Since 2014, First Nations has awarded more than $600,000 in grant funds to various eligible Native-led nonprofit organizations and tribal programs in Minnesota, North Dakota, South Dakota and Wisconsin to bolster the sustainability of their organizational and programmatic infrastructure as well as the professional development of their staff and leadership.

Under the expansion, First Nations will continue to offer competitive funding opportunities to Native-led nonprofit organizations and tribal programs in Minnesota, North Dakota, South Dakota and Wisconsin. First Nations will begin to offer competitive funding opportunities to Native-led nonprofit organizations and tribal programs in two new regions – the Southwest, including Arizona, New Mexico and Southern California, and the Pacific Northwest, including Washington and Oregon.

First Nations expects to release a request for proposals in the coming days and will award approximately 45 Supporting Native Arts Grants of up to $32,000 each over the next three years to eligible Native-led nonprofits and tribal government programs in these regions.

NAI recipient organizations and programs will utilize their grants to strengthen their organizational and programmatic infrastructure and sustainability, which will reinforce their support of the field of Native American artists as culture bearers and traditional arts in their communities. In addition to financial support, the NAI will offer individualized training and technical assistance opportunities for grantees as well as competitive professional development opportunities for staff members of eligible Native-led organizations and tribal programs.

For a list of current and former NAI grantees, visit http://www.firstnations.org.

Education

Connors State’s Native center focuses on success, cultures
BY LINDSEY BARK
Staff Writer
02/17/2017 08:15 AM
WARNER, Okla. – In August, Connors State College opened the doors to its Native American Success and Cultural Center that features Native American art, a computer lab, language repository and study group rooms for students, faculty, staff and the public.

The center is part of a Title III grant program that Connors received in 2014.

“This was a $5 million dollar grant spread over five years. This particular one has two focus areas. It has the Native American Success Center area, and it also has another focus for online hybrid course development,” Gwen Rodgers, Connors Title III project director, said.

Rodgers said Connors developed a “pride model” to help Native students with retention, help them learn about their respective cultures and be “inclusive” of all cultures.

“The center is open to anybody. It is not exclusive to Native Americans. There’s a rumor going around that only Native American students can utilize the center, and we’re trying to dispel that,” Colleen Noble, NASCC director, said. “We want students, the public, faculty, staff to feel comfortable to come and learn about the history, culture, literature, artwork of the Five Civilized Tribes. That’s our focus. We are reaching out to school districts for them to come and be a part of field trips.”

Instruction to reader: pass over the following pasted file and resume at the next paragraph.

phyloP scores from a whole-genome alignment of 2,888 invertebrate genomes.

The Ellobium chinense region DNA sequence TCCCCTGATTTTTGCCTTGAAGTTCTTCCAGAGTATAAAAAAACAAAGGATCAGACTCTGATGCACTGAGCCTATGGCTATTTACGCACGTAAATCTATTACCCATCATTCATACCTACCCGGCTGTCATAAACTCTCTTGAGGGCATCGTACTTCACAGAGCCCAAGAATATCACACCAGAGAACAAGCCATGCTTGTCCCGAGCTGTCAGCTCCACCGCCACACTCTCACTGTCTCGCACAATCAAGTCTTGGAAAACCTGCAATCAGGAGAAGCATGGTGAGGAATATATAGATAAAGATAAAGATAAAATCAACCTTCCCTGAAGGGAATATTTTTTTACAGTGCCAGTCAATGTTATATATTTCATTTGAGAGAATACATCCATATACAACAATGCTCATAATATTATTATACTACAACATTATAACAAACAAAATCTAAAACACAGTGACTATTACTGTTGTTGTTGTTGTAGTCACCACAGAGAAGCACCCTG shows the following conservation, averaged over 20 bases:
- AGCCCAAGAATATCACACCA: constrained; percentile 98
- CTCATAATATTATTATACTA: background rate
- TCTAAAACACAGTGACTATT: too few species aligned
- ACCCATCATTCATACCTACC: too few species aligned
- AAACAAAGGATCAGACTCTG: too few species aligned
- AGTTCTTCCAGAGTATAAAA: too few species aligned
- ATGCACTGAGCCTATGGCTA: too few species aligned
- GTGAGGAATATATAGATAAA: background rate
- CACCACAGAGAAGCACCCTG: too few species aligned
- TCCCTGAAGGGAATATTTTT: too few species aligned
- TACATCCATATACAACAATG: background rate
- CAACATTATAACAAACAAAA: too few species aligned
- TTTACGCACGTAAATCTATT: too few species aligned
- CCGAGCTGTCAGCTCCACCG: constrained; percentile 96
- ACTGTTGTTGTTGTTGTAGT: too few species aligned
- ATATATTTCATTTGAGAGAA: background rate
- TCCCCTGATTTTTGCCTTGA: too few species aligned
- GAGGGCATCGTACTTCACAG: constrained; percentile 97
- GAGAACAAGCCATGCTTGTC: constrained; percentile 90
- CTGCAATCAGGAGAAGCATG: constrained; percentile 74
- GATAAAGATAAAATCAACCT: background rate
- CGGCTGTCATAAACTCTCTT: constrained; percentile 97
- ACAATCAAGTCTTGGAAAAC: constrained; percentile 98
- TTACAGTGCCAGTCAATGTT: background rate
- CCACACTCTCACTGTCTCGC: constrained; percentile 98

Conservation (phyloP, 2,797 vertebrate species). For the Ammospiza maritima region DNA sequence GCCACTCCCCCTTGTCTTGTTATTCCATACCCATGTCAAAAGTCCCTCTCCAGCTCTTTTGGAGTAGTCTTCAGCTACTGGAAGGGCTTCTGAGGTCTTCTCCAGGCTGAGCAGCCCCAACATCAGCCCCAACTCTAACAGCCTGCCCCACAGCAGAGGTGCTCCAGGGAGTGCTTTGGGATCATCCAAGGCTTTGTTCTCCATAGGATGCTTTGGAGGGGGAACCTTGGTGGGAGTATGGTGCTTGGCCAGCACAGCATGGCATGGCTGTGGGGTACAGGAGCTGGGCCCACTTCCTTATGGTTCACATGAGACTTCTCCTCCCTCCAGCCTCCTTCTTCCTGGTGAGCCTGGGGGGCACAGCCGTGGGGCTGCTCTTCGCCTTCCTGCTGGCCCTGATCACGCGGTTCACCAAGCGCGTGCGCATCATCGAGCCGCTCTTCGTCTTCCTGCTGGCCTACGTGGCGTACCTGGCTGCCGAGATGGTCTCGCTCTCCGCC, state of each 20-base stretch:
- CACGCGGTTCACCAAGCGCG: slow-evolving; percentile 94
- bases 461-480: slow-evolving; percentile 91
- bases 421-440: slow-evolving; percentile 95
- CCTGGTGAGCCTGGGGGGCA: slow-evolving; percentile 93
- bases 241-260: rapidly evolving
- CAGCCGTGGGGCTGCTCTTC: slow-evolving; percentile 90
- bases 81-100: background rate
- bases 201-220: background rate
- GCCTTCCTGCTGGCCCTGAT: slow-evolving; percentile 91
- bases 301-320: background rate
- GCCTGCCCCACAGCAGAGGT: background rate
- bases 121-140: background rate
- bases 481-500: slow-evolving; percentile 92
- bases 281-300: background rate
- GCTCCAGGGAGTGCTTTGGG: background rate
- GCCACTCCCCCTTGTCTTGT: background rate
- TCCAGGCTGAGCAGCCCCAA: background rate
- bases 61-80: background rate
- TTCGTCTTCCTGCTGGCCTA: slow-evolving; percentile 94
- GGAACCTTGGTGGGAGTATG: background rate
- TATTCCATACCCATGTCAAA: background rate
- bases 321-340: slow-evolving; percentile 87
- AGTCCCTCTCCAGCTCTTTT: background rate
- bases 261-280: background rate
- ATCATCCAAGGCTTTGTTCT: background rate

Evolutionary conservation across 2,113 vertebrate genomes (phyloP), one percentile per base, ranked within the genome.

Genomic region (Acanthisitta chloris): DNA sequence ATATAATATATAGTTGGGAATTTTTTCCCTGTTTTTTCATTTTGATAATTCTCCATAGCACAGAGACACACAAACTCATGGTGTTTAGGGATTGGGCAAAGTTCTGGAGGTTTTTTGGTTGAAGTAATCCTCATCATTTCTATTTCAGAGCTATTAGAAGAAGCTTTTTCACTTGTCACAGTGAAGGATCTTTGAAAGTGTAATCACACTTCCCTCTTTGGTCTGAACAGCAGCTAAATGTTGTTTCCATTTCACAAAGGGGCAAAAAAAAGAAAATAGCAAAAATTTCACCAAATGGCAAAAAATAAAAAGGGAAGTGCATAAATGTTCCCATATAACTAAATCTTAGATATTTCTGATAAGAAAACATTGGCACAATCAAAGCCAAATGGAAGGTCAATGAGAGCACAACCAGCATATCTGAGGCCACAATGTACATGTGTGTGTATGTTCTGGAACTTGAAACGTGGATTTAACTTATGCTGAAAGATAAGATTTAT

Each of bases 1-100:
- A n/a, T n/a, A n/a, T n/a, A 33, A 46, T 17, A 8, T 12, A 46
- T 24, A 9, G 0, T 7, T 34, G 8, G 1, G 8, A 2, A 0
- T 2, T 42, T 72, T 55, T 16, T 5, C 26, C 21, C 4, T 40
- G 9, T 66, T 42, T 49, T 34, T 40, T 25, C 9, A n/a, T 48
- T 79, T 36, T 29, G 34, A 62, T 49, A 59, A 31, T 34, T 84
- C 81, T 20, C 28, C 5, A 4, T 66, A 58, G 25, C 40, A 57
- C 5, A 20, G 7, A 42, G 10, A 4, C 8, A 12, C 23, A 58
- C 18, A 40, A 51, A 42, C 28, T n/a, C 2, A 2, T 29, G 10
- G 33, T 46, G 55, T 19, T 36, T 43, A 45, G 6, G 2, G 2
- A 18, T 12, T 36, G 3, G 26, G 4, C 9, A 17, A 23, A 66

The Cherokee, Choctaw, Muscogee (Creek), Chickasaw and Seminole nations were labeled as the Five Civilized Tribes.

Noble said in the center’s cultural section artwork is featured with a majority of it being Cherokee, but it also has Muscogee, Seminole, Choctaw, Chickasaw, Pawnee and Osage artwork. For the grant’s remainder, NASCC officials plan to acquire more art pieces from the Muscogee, Seminole, Chickasaw, Choctaw and Cherokee tribes in Oklahoma.

The center also offers cultural activities throughout the year by inviting presenters from different tribes to teach classes such as basket making and moccasin making.

Noble said Connors has a high population of Native American students, and the center is a “stop gap” for them to learn more about their respective cultures and heritages without having to travel to places such as Tulsa, Tahlequah and Muskogee to visit museums.

“We are currently 38 percent Native American students, which is a really good percentage for this area. We are one of the highest Native American populations for the state of Oklahoma for a higher learning institute. The biggest percentage of our students are Cherokee. We have over 900 students who are Native American and out of that over 600 are Cherokee,” Noble said. “We’re able to partner with Cherokee Nation and bring in some really wonderful cultural experts to share their knowledge and skills with our students.”

In the NASCC’s success center section, students learn styles in audio, visual and kinesthetic areas. Kinesthetic learning or tactile learning is where students learn by carrying out physical activities rather than listening to a lecture or watching demonstrations.

Noble said the computers labs have headphones, study rooms have marker and art boards and students can utilize a “spinning chair” to de-stress and re-focus on college studies.

“It is a five-year grant, but it is developed and designed for continuation so that at the end of the five years this doesn’t all stop. It’s institutionalized throughout so that everything we’re doing now will keep going. So Connors will just be stronger because of it. We’re excited to be a part of it,” Rodgers said.

For more information, visit connorsstate.edu or call 918-463-6364.

Council

Tribal Council amends capital, operating budgets
BY LINDSEY BARK
Staff Writer
01/26/2017 12:00 PM
TAHLEQUAH, Okla. – During its Jan. 16 meeting, the Tribal Council unanimously amended the tribe’s fiscal year 2017 capital and operating budgets, increasing both funds.